By Amira Sakalla
During the past year of Black Lives Matter rallies in my town, we have chanted, “No! More! Business as usual!” We have shut down intersections, occupied public spaces, confronted the police, disrupted family dinners, and rattled holiday parades. We stopped the capitalist clock. We backed up the supply chain. We forced “business as usual” to take a seat and listen.
Last summer, as Israel imposed yet another chapter of its Dahiya doctrine on the Gaza Strip, thousands of Palestinian lives, limbs, homes, and stories were crushed in silence. Meanwhile, hundreds of thousands of tourists toured through occupied Palestinian cities, sunbathed on occupied Palestinian beaches in Tel Aviv and Akka.
The resistance rockets fired over Gaza’s barbed-wire walls carried the same message: “No more business as usual.” You will not dance on the graves of our ancestors and the rubble of our villages, inviting your friends along to the party, as you kill us in our sleep. Several flights rerouted from Ben Gurion Airport and Israel’s tourist season was shocked. The clock stopped. The supply chain halted. No more business as usual.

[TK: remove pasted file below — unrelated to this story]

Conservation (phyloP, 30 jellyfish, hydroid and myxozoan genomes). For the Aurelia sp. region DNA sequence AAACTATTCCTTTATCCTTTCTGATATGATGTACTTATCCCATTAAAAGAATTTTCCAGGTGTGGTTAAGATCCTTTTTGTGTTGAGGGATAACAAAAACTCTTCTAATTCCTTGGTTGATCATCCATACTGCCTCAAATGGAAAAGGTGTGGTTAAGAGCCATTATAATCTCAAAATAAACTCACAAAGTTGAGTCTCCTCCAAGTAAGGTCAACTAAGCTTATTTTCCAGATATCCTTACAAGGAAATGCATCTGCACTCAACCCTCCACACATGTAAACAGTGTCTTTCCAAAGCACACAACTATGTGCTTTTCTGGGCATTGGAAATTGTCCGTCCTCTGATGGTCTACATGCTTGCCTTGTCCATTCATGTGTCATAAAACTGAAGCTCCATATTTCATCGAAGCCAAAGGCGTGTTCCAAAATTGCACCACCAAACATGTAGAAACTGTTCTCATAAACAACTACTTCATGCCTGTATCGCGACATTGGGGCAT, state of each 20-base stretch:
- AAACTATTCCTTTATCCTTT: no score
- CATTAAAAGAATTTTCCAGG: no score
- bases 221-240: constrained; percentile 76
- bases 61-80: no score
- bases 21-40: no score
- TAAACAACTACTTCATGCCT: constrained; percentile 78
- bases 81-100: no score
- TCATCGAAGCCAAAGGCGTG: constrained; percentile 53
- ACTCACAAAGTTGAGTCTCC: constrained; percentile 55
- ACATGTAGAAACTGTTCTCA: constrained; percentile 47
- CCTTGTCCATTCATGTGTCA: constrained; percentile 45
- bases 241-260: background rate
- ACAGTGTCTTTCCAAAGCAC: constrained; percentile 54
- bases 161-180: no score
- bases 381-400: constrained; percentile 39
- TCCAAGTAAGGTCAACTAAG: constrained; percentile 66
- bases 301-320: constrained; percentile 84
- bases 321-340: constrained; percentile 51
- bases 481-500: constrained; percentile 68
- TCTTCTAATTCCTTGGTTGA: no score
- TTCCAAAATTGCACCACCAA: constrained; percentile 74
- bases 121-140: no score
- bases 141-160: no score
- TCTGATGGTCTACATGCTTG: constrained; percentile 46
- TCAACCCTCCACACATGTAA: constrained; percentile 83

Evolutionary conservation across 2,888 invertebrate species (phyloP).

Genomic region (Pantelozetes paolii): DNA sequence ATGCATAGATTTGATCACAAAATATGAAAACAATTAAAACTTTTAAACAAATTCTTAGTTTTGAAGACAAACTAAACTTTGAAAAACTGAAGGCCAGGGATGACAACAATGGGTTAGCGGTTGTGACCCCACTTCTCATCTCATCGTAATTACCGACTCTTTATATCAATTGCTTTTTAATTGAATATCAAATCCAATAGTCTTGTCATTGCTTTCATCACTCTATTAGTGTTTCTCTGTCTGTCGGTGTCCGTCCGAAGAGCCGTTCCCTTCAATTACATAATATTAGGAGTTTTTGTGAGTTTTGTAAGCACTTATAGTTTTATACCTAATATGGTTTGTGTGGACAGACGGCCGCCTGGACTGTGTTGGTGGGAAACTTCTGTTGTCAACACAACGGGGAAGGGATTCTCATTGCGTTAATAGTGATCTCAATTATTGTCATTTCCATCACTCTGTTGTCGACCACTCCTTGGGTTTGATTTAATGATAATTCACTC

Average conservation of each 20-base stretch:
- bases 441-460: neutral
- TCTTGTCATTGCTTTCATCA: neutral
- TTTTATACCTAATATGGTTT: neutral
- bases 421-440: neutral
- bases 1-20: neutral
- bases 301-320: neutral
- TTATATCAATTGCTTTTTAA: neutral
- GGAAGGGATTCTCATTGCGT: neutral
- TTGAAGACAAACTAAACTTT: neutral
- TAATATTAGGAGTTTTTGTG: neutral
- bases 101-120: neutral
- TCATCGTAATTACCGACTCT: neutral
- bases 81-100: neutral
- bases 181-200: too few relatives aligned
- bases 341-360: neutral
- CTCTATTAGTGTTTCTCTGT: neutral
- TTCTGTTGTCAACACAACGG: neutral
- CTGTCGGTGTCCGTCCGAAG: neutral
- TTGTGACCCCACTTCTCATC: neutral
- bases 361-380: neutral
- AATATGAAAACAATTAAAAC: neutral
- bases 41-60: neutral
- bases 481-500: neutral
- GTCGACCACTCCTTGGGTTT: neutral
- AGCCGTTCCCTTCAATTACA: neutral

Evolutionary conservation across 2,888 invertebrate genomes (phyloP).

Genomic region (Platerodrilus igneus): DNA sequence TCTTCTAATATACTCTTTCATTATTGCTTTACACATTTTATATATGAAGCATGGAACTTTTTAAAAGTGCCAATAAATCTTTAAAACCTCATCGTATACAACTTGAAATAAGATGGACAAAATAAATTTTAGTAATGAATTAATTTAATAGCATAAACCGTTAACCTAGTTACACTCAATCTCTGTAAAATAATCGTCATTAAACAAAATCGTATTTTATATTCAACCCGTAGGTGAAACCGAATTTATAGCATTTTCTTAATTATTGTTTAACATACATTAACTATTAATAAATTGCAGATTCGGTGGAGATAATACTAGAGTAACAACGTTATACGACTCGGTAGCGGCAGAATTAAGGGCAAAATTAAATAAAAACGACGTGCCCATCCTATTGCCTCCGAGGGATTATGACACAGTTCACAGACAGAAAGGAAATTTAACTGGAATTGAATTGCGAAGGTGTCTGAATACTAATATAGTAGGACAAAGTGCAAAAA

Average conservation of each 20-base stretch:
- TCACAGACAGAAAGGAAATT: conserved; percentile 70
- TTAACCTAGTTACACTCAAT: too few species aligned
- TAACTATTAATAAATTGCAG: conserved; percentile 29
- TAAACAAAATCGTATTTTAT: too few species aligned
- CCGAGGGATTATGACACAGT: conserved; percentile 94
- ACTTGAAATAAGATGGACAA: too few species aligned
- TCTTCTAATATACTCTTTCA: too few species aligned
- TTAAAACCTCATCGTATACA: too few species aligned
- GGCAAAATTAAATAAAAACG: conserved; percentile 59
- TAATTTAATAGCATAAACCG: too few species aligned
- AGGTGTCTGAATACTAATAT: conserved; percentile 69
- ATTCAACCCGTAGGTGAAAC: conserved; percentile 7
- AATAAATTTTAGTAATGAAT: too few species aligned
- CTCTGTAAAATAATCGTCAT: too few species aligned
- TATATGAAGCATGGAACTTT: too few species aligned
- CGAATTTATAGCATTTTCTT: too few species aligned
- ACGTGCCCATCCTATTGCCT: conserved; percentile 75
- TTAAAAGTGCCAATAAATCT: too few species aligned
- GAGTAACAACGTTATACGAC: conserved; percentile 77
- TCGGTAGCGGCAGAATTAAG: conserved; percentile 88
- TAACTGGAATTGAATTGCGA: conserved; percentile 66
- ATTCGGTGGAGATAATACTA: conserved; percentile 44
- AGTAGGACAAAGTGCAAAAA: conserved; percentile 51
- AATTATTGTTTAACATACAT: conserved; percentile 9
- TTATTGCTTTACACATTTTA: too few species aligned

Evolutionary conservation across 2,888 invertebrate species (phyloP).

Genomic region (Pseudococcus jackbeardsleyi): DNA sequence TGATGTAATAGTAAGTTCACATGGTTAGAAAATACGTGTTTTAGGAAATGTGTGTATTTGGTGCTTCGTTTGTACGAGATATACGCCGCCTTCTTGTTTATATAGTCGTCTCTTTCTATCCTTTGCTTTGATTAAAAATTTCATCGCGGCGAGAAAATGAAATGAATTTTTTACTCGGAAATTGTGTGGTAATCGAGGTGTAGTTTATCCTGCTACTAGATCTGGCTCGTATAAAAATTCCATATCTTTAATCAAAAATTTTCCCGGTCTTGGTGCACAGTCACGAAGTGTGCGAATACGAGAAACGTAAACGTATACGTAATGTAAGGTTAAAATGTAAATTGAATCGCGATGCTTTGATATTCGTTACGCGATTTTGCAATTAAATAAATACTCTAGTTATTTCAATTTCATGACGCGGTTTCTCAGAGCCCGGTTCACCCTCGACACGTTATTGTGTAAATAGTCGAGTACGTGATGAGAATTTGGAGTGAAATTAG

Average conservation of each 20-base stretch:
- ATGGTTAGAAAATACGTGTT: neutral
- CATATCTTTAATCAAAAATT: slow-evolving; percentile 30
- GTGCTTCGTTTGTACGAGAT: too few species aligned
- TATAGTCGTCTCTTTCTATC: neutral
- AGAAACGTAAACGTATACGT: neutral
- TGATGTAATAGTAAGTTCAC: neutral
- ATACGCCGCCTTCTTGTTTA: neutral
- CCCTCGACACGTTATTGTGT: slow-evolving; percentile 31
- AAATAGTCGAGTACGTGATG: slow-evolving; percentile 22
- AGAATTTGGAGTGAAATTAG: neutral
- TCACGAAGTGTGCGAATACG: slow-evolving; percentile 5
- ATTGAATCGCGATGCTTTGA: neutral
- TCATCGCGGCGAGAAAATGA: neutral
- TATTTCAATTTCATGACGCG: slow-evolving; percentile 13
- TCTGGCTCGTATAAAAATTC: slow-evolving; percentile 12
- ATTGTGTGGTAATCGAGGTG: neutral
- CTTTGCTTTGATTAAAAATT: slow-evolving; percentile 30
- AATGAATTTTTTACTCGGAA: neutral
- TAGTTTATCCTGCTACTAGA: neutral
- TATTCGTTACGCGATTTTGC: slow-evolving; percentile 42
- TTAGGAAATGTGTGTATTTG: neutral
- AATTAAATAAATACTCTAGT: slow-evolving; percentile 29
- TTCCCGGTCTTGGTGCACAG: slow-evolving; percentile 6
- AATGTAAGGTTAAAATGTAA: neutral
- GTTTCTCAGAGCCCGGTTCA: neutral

What does business as usual mean for people of color? What does it mean for Palestinians? What does it mean for me?
It gives a name to the tears I have been forced to keep inside. Business as usual means having to sit in Biology class, switching tabs between class notes and the rising death toll. Business as usual means preparing for a conference, studying for an exam, writing emails to your professor. With every letter, the fire inside you grows. With every task of daily life thrown in your path, the fire rises. It consumes your stomach that you might lose the will to eat. It scorches your throat that you can no longer speak. It sets your ears ablaze that you can only hear the cries of your people. But you cannot let it reach your eyes. “Not here, not now,” you say. “I can’t let it roll out of my eyes.”
I have people to see.
Things to read.
Meetings to attend.
I cannot afford it.
If my eyes are consumed, I can no longer continue the façade of business as usual.
Business as usual forces us to relinquish our time to grieve. Our time to scream. Our time to breathe.
When I first screamed alongside my brothers and sisters in a public space, I felt free. We screamed at the police, and I screamed, too, at the Israeli forces that had trained them. We screamed at white supremacy, and I screamed at its Zionist cousin. We screamed for our prisoners. For once in my life, the fire was released, and when we release this fire, business as usual has to take a seat and listen.
They are talking about a Third Intifada now, but all I see is business as usual.